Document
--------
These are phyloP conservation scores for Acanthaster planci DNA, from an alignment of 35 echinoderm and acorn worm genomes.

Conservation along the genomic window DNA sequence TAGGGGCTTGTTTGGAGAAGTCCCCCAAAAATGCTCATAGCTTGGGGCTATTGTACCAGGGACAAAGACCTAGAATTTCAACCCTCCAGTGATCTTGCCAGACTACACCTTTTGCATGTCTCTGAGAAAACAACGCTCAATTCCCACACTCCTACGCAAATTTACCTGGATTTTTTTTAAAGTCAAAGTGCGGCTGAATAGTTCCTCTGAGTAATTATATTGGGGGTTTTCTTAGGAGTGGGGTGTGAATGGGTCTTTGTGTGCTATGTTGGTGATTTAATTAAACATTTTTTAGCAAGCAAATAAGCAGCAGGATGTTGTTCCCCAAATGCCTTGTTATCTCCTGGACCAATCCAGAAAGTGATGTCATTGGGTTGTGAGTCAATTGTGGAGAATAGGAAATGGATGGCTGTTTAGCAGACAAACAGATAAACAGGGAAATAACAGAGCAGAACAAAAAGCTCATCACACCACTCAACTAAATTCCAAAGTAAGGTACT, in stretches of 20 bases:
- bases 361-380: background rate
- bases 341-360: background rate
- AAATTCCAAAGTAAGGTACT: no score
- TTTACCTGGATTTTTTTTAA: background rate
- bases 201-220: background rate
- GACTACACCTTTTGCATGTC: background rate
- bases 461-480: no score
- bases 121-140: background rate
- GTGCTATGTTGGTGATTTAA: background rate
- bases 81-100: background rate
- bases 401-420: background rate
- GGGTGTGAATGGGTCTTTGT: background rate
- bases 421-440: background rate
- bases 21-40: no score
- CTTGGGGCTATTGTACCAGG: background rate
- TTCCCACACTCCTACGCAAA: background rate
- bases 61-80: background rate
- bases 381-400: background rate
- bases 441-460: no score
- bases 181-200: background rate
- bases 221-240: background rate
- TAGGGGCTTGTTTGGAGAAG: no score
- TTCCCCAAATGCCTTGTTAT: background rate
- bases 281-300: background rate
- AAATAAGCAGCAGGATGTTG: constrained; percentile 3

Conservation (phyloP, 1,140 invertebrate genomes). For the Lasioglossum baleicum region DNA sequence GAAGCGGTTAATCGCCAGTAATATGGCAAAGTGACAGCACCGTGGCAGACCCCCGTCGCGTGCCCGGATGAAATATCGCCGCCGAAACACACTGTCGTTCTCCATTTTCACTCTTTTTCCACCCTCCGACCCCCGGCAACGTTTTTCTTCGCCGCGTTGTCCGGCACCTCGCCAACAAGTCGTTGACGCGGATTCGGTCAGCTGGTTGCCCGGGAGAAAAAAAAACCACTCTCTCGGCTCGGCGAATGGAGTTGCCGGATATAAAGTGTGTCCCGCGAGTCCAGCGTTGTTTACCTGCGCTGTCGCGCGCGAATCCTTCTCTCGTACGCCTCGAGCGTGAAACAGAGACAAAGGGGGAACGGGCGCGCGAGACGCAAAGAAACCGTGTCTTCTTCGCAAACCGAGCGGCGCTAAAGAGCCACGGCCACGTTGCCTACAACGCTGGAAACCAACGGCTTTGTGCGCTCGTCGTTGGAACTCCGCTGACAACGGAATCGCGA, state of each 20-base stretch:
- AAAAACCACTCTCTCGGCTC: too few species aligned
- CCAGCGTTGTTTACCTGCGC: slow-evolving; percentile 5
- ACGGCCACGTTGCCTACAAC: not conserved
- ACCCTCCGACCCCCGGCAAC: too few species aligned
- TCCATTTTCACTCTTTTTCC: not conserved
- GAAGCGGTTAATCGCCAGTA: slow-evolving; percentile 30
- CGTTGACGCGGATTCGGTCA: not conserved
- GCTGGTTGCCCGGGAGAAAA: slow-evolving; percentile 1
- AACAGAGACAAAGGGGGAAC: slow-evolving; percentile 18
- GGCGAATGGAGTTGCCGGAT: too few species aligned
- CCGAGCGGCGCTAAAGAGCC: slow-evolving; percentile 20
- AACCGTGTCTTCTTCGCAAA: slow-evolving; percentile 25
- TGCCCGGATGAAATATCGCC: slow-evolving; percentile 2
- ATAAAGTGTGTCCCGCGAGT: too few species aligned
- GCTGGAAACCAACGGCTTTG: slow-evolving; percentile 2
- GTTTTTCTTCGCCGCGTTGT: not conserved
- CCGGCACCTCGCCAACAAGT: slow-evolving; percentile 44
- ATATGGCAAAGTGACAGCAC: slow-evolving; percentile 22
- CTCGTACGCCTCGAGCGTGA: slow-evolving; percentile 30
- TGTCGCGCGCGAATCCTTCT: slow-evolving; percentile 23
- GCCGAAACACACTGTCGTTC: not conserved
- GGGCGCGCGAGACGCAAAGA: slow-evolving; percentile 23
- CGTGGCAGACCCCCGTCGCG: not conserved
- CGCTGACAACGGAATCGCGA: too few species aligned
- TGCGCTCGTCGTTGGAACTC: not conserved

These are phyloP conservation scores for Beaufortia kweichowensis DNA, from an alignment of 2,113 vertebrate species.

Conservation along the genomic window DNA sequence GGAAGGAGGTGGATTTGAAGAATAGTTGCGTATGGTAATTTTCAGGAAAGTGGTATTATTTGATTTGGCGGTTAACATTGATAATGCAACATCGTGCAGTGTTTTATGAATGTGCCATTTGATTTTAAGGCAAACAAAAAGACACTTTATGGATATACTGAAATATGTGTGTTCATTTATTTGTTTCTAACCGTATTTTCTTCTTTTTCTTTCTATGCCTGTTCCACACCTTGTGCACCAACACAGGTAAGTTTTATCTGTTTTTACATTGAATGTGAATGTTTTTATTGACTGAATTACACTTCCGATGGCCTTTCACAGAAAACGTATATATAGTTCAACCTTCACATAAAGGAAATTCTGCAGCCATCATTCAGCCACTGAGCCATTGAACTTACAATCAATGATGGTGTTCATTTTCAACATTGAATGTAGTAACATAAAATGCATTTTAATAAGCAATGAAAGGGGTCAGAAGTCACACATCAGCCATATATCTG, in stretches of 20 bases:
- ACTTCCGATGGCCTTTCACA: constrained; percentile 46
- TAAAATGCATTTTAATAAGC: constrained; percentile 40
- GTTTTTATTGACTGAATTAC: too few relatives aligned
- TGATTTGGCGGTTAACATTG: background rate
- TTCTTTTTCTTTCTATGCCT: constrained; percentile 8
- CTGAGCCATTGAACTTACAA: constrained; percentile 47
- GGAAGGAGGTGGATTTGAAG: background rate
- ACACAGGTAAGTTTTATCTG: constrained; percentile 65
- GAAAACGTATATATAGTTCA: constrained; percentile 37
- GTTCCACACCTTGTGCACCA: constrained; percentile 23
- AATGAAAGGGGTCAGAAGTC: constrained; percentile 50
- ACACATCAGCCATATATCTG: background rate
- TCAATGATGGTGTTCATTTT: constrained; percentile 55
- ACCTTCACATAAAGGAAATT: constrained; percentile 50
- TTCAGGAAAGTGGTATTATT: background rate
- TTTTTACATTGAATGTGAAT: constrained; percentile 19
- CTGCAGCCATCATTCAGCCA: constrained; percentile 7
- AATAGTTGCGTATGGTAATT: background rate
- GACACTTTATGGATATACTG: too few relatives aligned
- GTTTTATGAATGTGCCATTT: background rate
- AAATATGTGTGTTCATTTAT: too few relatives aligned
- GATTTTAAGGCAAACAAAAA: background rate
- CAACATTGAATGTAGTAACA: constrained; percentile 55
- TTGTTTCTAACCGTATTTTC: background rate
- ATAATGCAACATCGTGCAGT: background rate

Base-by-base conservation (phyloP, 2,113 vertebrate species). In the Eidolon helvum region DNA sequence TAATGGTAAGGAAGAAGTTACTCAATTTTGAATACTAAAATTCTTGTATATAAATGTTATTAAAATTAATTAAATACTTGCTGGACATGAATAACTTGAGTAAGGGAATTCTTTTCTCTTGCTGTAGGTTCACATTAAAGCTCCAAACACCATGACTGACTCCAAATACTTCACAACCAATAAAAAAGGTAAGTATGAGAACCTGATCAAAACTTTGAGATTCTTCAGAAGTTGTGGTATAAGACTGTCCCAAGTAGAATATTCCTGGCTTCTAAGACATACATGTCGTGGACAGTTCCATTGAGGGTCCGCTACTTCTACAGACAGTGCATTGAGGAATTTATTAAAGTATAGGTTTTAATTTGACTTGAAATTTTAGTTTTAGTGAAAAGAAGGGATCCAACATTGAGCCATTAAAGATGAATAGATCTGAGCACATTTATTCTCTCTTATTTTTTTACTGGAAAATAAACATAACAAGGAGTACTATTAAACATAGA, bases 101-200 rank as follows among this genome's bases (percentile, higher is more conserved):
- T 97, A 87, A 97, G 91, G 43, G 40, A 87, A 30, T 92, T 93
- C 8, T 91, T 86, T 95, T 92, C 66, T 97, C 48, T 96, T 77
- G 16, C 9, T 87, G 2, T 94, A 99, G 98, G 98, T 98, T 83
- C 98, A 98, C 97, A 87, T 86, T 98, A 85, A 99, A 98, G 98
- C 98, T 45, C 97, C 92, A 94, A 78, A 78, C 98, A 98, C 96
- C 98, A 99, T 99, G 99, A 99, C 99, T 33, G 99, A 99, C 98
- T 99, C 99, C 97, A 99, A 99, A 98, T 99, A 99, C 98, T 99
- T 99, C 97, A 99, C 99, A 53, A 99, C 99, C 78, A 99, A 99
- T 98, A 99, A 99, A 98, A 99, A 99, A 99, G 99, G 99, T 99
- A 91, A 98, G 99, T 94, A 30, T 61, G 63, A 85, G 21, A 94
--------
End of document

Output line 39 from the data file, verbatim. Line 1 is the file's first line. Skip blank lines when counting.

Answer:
- CCGAGCGGCGCTAAAGAGCC: slow-evolving; percentile 20